Strategically Ladder Your Legal Skills
Increased competition, changes to billing practices, and overseas outsourcing have substantially changed the legal industry. Given these changes, it is much harder, and may take longer, to distinguish yourself and achieve your goals. I counsel lawyers to think very strategically about the positions they accept and “ladder” their way to long-term success. By ladder, I mean to recognize that with each job acceptance, there needs to be a specific skillset that is acquired that contributes to a larger, long-term career goal.
Lawyers need to go beyond their specialized legal abilities and develop a wider and deeper management toolkit. For example, four of the ten core skills I help lawyers develop in my career counseling and placement practice are:
1) Know how your clients run their business. True client symbiosis comes with mastering the day-to-day. In-house positions offer intimate knowledge of the data, processes, finances, and challenges of one company in an industry. Having only one client can also allow you to develop a complete business model, pieces of which will be transferrable to other future situations.
2) Build great relationships with all the groups you touch and connect with. Remember the old maxim that “no one gets there alone”? That’s even truer in today’s globally connected world where “everyone is everywhere”. You need to build strong relationships and networks with your associates, partners, judges, clients, colleagues and friends and always be ready to make new connections.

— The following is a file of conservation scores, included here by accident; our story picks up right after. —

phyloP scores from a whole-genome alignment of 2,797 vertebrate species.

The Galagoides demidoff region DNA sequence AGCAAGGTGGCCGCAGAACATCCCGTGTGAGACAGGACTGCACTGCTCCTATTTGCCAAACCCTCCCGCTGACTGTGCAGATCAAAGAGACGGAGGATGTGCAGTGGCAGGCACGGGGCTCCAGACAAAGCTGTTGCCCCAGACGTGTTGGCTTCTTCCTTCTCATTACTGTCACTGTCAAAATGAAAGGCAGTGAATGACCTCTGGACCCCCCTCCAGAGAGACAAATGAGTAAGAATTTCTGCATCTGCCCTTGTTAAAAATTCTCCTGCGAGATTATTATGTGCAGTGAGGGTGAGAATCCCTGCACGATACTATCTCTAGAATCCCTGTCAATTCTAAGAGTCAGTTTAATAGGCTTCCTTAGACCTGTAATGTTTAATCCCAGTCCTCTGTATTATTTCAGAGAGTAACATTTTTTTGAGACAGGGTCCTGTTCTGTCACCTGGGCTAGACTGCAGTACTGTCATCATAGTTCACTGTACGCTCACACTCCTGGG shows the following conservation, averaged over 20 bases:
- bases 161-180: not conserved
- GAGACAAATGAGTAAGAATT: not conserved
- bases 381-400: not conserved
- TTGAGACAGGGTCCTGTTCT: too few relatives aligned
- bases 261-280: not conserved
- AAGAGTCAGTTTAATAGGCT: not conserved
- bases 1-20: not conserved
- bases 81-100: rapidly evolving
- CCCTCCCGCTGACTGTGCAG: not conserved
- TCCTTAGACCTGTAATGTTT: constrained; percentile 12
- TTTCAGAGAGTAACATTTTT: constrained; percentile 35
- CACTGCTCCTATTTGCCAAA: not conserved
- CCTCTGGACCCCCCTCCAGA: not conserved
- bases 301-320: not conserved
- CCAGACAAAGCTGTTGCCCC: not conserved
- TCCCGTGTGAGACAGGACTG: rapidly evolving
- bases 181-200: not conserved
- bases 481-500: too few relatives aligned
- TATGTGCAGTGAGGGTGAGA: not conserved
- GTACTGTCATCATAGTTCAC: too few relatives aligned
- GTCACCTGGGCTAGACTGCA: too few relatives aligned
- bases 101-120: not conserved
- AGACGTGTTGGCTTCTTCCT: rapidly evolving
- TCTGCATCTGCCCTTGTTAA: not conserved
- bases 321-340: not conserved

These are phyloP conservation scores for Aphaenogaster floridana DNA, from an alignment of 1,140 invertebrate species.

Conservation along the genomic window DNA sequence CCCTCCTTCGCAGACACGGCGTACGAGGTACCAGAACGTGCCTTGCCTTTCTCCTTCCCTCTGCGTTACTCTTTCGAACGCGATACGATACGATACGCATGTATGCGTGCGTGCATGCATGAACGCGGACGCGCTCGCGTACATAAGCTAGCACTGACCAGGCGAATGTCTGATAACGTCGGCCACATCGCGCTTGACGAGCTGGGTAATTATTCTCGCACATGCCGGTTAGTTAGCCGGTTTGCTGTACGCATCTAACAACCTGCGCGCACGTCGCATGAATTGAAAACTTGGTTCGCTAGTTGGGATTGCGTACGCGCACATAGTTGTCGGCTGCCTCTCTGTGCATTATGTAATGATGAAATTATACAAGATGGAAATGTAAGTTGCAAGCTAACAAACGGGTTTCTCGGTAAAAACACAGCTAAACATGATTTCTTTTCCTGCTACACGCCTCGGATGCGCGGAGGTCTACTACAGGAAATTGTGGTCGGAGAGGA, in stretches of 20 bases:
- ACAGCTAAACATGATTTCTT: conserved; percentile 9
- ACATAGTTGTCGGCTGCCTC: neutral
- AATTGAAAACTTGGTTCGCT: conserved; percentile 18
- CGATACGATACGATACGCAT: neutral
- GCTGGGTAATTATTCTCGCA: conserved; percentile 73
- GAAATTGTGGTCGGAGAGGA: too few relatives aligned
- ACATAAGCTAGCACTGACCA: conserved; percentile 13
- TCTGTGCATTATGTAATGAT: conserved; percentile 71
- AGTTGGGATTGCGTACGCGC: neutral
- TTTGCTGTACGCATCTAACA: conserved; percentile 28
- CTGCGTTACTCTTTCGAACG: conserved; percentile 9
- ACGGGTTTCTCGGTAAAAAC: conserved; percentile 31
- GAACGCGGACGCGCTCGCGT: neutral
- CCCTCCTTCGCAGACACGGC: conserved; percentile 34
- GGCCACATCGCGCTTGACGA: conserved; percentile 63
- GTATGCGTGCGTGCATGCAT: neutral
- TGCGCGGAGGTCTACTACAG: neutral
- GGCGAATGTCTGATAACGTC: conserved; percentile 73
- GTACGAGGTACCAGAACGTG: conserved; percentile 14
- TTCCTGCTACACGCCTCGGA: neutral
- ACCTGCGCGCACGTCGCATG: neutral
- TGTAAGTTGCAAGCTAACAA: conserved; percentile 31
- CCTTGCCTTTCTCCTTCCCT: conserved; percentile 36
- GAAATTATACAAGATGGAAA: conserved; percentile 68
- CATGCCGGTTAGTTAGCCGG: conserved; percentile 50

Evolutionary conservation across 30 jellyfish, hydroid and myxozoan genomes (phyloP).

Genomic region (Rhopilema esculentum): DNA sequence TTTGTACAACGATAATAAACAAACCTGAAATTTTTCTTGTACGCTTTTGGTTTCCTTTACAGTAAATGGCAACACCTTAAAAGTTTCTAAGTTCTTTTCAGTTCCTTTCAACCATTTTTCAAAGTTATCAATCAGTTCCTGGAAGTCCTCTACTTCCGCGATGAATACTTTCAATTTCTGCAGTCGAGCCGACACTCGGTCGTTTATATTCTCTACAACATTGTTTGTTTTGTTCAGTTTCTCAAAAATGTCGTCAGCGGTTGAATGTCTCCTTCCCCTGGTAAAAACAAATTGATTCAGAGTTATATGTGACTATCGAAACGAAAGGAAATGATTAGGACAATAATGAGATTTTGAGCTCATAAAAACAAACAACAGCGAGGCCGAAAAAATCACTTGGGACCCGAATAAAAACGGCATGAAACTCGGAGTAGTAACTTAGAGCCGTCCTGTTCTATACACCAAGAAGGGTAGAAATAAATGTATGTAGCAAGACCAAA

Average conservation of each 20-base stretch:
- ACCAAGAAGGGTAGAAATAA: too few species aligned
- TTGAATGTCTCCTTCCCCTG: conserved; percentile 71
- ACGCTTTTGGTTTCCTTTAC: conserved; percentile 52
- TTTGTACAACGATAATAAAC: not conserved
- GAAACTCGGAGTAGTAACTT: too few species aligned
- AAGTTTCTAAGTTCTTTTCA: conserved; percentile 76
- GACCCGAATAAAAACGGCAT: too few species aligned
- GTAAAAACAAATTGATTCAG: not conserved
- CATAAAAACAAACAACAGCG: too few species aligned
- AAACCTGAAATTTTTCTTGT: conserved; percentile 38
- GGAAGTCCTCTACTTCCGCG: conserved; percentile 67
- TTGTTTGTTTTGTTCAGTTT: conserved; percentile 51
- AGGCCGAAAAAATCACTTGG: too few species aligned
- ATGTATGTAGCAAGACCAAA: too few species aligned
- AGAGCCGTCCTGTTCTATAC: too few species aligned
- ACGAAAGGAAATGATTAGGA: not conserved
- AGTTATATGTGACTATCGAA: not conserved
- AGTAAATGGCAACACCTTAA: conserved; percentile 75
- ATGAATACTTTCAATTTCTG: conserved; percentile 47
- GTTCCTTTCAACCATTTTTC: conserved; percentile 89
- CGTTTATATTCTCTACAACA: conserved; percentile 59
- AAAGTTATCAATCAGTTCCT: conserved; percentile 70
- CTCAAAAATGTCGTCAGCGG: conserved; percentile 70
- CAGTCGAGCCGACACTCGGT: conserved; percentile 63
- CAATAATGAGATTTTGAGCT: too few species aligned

3) Be known for your stability and reliability. Clients, partners, associates, and judges want to know they can trust your work and your decisions. Become the go-to-attorney that people turn to in a crisis.
4) Review and Implement your Career Plan Every Month. Certain requisite business, financial, and interpersonal skills will be enormously helpful whether you end your career as a firm’s partner, an in-house counsel, running a non-profit, or opening a new restaurant in Malibu. Draft a career plan and run with it. The most important aspect to your plan is that you’re identifying and acquiring skills.
How to begin? Ask yourself: “Why did I become a lawyer,” “What do I want to achieve during my career?” and “What steps do I need to take to reach my goals?” Please feel free to share your career strategies with me via Vera.Sullivan@Diversityforce.com.
Vera Sullivan, M.A., is the Founder and President of Diversityforce, LLC, and one of New York’s leading career counselors for over 30 years specializing in the legal industry in career counseling, diversity recruiting for corporations, and outplacement. Vera is the author of From Wishing to Reality: How to use The HourGlass PrincipleTM to define your career goals. Please visit the Diversityforce website at www.Diversityforce.net. #